I finished my last day of work on Saturday, August 27. On the following Monday, my last full day in the park, I finally did something I’d been meaning to do all summer long. I got up at 5AM, which is quite the accomplishment in itself, but there was good reason for it. I jumped in my car, while the night sky still shone and the sun yet to rise. I drove out towards the Old Faithful area. I was excited for this trip for a few different reasons. One was that it was my first time going to this part of the park. Some of my coworkers were surprised that I hadn’t been out here yet, but I focused most of my attention this summer to my job and to my ministry at Roosevelt. True, there may have been opportunities to turn this trip into ministry, but as I was driving out there, I was glad that it was just me. This trip was also personal. I had remembered the memory book my grandmother gave me and how Yellowstone was always a place that she wanted to visit. In some way, this trip was fulfilling an unspoken promise between she and I. This trip was also a time of worship for me. I’ve spent an entire summer serving the Lord and He has had a busy summer working within and through me. This trip was a recognition of the great things He has done.
As I drive, the sky begins to lighten and as I get out towards that area, the sun has risen a little. My first glimpses of this area are just pillars of steam rising into the sky. My first real stop was Midway Geyser Basin, home of the Grand Prismatic. This is the number one stop on my list and my only “must-see” before I left. As I arrive in this area, the sun is just peaking over the mountain ridge in the short distance. Because it was so early, there are practically no tourists here. There was enough space between the small groups of us that it seems like we have the entire place to ourselves.The cool morning and hot springs produce a lot of steam, billowing into the morning air; the clouds hovering above the pools of color that have yet to shine from the day’s light. What I didn’t expect was the beauty of Excelsior Geyser in the same area. Its craggy rocks and the clear bright blue water still shrouded in steam was absolutely breathtaking.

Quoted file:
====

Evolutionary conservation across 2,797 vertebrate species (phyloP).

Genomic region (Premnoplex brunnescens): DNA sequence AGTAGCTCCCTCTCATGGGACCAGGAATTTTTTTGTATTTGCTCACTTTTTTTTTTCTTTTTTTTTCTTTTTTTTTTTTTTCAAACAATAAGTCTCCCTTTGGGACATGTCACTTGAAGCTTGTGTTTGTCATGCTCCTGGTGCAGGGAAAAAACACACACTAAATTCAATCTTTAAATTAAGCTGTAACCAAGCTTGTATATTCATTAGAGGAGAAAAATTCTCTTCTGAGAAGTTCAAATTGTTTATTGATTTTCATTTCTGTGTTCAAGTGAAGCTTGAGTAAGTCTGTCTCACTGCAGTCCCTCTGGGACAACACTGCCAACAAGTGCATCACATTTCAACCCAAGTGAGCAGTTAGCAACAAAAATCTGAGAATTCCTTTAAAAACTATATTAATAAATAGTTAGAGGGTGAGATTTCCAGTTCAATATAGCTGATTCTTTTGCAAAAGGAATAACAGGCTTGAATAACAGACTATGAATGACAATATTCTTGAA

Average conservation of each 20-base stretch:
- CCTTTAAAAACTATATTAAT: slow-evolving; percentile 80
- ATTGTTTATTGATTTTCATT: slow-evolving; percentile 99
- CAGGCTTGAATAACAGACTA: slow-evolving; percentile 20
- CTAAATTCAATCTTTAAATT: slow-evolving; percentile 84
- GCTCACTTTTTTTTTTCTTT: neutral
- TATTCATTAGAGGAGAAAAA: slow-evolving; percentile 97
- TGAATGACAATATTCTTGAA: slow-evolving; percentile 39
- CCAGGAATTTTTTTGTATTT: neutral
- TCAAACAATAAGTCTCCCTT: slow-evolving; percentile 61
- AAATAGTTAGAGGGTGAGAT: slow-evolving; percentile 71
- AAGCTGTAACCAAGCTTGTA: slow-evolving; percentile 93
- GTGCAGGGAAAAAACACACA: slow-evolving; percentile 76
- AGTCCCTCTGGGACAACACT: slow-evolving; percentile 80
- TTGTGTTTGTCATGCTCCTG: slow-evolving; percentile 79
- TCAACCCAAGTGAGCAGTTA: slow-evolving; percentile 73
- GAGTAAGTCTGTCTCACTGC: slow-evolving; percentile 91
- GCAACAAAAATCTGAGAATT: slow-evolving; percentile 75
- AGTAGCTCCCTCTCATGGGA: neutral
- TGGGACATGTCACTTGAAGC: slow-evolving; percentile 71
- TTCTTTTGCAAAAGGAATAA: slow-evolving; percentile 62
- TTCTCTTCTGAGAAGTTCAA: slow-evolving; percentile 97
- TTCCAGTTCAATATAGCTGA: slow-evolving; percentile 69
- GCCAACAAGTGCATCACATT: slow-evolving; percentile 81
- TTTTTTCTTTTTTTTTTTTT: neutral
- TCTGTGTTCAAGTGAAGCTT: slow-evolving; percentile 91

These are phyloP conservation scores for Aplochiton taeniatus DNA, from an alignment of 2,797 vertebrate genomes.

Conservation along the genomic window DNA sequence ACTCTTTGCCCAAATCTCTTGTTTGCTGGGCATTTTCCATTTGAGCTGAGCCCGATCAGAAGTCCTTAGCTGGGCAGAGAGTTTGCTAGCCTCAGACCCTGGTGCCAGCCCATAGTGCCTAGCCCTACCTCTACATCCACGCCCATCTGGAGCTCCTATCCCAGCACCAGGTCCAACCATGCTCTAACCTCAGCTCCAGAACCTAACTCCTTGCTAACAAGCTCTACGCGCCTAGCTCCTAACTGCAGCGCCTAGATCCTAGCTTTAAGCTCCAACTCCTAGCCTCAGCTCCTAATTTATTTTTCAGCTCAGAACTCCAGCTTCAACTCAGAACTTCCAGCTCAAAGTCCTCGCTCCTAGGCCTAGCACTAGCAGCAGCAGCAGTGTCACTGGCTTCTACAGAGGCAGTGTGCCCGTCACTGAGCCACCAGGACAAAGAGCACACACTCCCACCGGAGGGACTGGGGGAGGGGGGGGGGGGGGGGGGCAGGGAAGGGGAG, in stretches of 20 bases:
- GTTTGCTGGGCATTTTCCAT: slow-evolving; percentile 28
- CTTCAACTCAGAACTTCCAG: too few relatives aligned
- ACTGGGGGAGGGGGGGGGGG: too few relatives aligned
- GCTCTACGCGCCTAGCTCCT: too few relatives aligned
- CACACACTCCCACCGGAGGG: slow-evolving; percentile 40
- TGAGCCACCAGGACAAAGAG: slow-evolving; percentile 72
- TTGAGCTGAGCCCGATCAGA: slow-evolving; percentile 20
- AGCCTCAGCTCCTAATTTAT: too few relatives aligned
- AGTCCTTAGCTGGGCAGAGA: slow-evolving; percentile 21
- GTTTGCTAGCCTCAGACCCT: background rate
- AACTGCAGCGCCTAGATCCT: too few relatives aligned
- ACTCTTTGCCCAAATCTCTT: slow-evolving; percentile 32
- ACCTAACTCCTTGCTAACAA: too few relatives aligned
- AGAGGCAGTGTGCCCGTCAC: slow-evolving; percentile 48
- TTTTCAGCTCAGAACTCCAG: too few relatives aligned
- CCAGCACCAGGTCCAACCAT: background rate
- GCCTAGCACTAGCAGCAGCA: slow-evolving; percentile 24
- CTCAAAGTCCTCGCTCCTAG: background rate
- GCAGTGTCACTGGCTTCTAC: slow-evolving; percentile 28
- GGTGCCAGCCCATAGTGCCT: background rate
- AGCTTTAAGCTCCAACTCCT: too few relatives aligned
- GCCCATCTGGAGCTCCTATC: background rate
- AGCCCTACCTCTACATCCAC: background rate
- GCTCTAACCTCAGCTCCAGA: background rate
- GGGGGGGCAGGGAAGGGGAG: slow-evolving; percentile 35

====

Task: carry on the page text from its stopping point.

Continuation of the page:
After I took in the beautiful sights there, I moved along and parked my car at Biscuit Basin and crossed the road to the trail towards Old Faithful area. I took the rest of the morning and walked down the geyser boardwalks, making a complete loop of the Old Faithful area. Morning Glory and Artemisia were definitely good sights to see. The first geyser action I saw was at Grotto Geyser. It was sending steam up high in the air as I approached it. The water gushing out reminded me a little of those structures they have at water parks for kids to splash them occasionally. I sat and watched it for a while before moving on.